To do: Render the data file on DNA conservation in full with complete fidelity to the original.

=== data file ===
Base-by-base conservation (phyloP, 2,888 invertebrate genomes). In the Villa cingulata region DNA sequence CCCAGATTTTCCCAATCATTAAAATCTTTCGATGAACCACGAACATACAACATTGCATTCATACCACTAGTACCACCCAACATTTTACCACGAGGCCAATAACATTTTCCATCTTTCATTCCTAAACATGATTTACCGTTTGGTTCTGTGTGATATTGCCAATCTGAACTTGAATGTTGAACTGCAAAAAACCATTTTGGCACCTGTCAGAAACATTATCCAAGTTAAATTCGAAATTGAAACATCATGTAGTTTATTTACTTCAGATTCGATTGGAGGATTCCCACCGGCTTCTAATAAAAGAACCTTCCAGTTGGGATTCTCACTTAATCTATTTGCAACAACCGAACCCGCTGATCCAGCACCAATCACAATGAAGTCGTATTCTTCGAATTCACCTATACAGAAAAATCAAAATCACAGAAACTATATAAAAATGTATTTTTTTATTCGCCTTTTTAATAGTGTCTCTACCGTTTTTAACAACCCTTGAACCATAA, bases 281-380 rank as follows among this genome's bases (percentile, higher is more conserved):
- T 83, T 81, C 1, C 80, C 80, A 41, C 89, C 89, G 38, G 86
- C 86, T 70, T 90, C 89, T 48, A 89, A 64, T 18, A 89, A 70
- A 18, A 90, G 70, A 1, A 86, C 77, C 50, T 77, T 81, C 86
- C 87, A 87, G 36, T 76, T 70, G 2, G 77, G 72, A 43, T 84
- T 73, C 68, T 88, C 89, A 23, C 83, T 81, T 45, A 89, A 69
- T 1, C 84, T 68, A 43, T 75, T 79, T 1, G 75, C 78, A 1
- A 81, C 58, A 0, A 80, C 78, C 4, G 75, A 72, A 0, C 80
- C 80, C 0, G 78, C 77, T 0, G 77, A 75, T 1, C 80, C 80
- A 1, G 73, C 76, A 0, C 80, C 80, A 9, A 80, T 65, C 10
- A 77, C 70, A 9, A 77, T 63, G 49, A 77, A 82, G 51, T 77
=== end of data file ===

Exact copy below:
Base-by-base conservation (phyloP, 2,888 invertebrate genomes). In the Villa cingulata region DNA sequence CCCAGATTTTCCCAATCATTAAAATCTTTCGATGAACCACGAACATACAACATTGCATTCATACCACTAGTACCACCCAACATTTTACCACGAGGCCAATAACATTTTCCATCTTTCATTCCTAAACATGATTTACCGTTTGGTTCTGTGTGATATTGCCAATCTGAACTTGAATGTTGAACTGCAAAAAACCATTTTGGCACCTGTCAGAAACATTATCCAAGTTAAATTCGAAATTGAAACATCATGTAGTTTATTTACTTCAGATTCGATTGGAGGATTCCCACCGGCTTCTAATAAAAGAACCTTCCAGTTGGGATTCTCACTTAATCTATTTGCAACAACCGAACCCGCTGATCCAGCACCAATCACAATGAAGTCGTATTCTTCGAATTCACCTATACAGAAAAATCAAAATCACAGAAACTATATAAAAATGTATTTTTTTATTCGCCTTTTTAATAGTGTCTCTACCGTTTTTAACAACCCTTGAACCATAA, bases 281-380 rank as follows among this genome's bases (percentile, higher is more conserved):
- T 83, T 81, C 1, C 80, C 80, A 41, C 89, C 89, G 38, G 86
- C 86, T 70, T 90, C 89, T 48, A 89, A 64, T 18, A 89, A 70
- A 18, A 90, G 70, A 1, A 86, C 77, C 50, T 77, T 81, C 86
- C 87, A 87, G 36, T 76, T 70, G 2, G 77, G 72, A 43, T 84
- T 73, C 68, T 88, C 89, A 23, C 83, T 81, T 45, A 89, A 69
- T 1, C 84, T 68, A 43, T 75, T 79, T 1, G 75, C 78, A 1
- A 81, C 58, A 0, A 80, C 78, C 4, G 75, A 72, A 0, C 80
- C 80, C 0, G 78, C 77, T 0, G 77, A 75, T 1, C 80, C 80
- A 1, G 73, C 76, A 0, C 80, C 80, A 9, A 80, T 65, C 10
- A 77, C 70, A 9, A 77, T 63, G 49, A 77, A 82, G 51, T 77